To Etsy or Not to Etsy

It seems as though every time I share embroidery projects here, on Instagram, or on Facebook, someone tells me that I need to be listing things on Etsy. Besides feeling immensely flattered that someone thinks my embroidery work is nice, there's some fear of moving to the "next" level.

I Like Working for People I Know

I like doing projects for people I know (or for people with whom I share a mutual friend). There's something nice about getting an email a friend who wants me to make something for their niece, the friend of someone who has one of my bags, or a wedding planner friend whose bride wants a big monogram on their table runner. There's something really nice about getting tagged by a friend in a picture of something I made.

I can't tell you how happy this photo made me when I was tagged in it!

I'm Not Ready for Mass Production

There are embroidery businesses that have the capacity to embroidery a lot of goods at a high rate of speed. I'd venture that those companies don't do the kind of embroidery I do. My physical set up has me doing one project at a time, slowly and carefully. In my experience, industrial embroidery shops are great with logos and standard monograms, but if you want something large or ornate, it's better to go with a smaller operation.

Multi-head embroidery machines can churn out a lot of projects!

My embroidery style doesn't really lend itself to mass production, either. Just the other day, I was discussing designs with some women who do embroidery and some said they would not promote the interlaced vine design that I love so much because it has too many stitches (which means it takes a long time to stitch a monogram in that design, thus tying up the embroidery machine for while). I would hate to get to the point where I wouldn't want to do one of my beautiful, ornate designs because it had a high "opportunity cost."  Some of my favorite designs are big and take the better part of an hour to stitch.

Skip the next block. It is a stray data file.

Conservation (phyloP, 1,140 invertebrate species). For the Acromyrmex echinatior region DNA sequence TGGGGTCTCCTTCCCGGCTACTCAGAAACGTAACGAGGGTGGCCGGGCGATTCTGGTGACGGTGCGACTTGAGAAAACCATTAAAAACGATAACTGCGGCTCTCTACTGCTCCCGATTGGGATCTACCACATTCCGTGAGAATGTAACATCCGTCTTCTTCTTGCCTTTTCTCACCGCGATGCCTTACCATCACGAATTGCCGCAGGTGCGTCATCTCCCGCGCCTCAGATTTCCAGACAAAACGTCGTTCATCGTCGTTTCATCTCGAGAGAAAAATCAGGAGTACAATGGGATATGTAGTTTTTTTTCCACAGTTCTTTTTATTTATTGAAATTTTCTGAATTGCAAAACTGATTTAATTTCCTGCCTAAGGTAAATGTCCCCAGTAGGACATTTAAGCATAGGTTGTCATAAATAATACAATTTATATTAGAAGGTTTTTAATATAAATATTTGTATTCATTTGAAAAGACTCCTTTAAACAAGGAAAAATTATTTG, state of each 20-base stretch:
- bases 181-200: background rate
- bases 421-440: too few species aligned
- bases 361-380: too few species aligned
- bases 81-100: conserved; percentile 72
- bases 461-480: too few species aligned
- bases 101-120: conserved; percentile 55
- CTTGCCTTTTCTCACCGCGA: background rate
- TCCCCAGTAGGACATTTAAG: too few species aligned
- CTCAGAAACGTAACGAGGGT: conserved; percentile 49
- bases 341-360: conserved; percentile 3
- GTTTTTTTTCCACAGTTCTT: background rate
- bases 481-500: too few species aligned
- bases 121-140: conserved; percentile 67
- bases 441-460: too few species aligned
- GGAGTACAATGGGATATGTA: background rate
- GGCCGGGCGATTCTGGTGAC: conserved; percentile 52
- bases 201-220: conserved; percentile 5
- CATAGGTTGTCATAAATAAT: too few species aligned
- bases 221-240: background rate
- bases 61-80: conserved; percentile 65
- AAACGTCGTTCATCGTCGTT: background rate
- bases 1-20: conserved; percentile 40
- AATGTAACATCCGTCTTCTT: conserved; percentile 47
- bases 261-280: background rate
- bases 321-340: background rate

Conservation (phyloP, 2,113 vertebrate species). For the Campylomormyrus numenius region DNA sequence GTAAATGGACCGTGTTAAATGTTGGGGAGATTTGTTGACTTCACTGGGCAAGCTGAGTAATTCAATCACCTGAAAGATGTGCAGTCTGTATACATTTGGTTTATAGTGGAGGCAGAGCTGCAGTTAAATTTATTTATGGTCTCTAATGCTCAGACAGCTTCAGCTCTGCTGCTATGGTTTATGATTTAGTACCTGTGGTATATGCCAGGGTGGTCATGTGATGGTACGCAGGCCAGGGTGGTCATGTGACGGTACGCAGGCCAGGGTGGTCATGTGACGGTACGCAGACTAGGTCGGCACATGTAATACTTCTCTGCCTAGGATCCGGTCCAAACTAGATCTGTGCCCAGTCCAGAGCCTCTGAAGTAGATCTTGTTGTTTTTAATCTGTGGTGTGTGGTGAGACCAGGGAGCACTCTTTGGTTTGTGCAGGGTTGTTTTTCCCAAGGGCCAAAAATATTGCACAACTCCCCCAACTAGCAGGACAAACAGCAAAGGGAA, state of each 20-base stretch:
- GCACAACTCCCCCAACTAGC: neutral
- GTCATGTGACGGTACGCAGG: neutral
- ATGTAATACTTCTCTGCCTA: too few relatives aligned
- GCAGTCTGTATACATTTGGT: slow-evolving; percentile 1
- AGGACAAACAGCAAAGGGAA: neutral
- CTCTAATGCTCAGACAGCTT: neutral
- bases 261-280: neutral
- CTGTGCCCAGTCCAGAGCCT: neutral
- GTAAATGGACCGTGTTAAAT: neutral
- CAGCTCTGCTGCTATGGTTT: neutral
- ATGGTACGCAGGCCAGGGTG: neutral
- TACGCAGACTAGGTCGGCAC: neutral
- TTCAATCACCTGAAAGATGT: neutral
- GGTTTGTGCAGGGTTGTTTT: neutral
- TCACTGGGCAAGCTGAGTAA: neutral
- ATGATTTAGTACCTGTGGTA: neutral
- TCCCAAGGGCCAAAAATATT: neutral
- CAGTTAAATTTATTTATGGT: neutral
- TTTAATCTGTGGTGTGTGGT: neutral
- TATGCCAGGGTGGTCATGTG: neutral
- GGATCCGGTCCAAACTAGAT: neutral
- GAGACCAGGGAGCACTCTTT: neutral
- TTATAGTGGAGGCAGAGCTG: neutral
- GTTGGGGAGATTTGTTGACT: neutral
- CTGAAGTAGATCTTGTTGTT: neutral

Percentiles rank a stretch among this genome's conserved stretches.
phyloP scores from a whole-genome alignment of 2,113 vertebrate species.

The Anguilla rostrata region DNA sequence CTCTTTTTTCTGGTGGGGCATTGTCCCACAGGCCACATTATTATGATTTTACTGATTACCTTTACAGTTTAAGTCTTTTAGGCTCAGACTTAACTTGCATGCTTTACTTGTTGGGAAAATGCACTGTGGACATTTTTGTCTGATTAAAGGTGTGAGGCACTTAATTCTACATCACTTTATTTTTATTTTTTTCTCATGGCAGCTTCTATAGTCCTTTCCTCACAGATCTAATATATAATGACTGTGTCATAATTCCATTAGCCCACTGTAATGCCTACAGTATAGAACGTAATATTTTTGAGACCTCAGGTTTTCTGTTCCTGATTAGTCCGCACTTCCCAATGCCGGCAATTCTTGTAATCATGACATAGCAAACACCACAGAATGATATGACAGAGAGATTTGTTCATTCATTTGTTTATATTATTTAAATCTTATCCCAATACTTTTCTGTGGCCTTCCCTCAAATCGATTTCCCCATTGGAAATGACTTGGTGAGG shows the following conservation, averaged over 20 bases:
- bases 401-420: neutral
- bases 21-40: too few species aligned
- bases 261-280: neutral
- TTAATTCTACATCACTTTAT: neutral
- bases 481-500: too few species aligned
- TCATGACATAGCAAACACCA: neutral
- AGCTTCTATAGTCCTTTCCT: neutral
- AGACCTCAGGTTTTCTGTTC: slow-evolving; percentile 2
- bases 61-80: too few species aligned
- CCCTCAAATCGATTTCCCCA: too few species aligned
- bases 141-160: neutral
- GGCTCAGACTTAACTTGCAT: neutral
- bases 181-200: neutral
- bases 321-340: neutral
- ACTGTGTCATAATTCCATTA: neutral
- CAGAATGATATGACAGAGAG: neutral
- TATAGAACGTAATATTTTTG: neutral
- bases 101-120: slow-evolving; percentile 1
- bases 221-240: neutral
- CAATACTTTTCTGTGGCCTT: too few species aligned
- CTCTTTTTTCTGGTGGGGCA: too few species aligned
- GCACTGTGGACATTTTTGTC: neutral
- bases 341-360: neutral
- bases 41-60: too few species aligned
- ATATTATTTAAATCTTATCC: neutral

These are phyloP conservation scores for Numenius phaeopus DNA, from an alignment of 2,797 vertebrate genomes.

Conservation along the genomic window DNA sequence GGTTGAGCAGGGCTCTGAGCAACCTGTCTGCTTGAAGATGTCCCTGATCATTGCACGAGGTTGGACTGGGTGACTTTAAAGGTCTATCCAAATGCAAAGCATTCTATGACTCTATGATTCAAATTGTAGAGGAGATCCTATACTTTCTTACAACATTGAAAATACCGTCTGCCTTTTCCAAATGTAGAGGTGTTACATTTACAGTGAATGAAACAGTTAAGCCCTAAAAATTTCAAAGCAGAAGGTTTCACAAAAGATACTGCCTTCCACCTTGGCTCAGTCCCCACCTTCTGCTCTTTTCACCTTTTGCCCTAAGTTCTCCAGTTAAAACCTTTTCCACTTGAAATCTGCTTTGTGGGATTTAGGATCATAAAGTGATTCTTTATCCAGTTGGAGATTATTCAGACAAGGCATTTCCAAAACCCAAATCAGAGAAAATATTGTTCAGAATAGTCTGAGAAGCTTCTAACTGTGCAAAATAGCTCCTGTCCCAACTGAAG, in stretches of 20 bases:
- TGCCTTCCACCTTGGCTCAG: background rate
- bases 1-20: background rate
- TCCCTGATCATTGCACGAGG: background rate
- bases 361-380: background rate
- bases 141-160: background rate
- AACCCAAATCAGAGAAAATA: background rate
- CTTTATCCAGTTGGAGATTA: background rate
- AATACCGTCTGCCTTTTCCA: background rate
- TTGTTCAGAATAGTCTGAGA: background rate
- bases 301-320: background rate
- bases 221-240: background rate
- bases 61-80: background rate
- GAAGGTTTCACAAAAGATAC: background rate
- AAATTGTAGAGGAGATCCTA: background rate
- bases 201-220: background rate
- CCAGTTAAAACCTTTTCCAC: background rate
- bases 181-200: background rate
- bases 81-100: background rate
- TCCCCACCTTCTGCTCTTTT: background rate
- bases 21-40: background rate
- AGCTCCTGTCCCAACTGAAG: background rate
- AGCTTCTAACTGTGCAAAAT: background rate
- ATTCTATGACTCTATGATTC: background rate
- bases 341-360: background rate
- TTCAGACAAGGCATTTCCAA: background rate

That interlocking vine design that some embroidery folks don't want to do.

I Hear Complaints about Etsy

The last thing that worries me is the fact that lots of Etsy sellers complain about Etsy. The sheer number of sellers makes it hard to be seen on the site these days. I also see complaints about the fees on the site. I believe Etsy takes 3.5% of a sale, so you have to mark up to cover that price. I think the fees change as you list more items, but I could be wrong.

I really think the saturation of the market is what keeps me away. There will always be someone with a cheaper machine, using cheaper supplies, offering to monogram things for less than it costs me to so the same work. I'd rather stick to using my beautiful thread and needles and stabilizers I trust. A few months ago, I bought some cheaper thread and I don't like using it. It doesn't have the same texture or vibrant color that I get from my [expensive] threads. 

I've noticed people moving to hosting a shop on their own website, but might be an option if I get to the point that I think I'm ready for a real "store." For now, I enjoy doing projects on a small scale, for people I know.    


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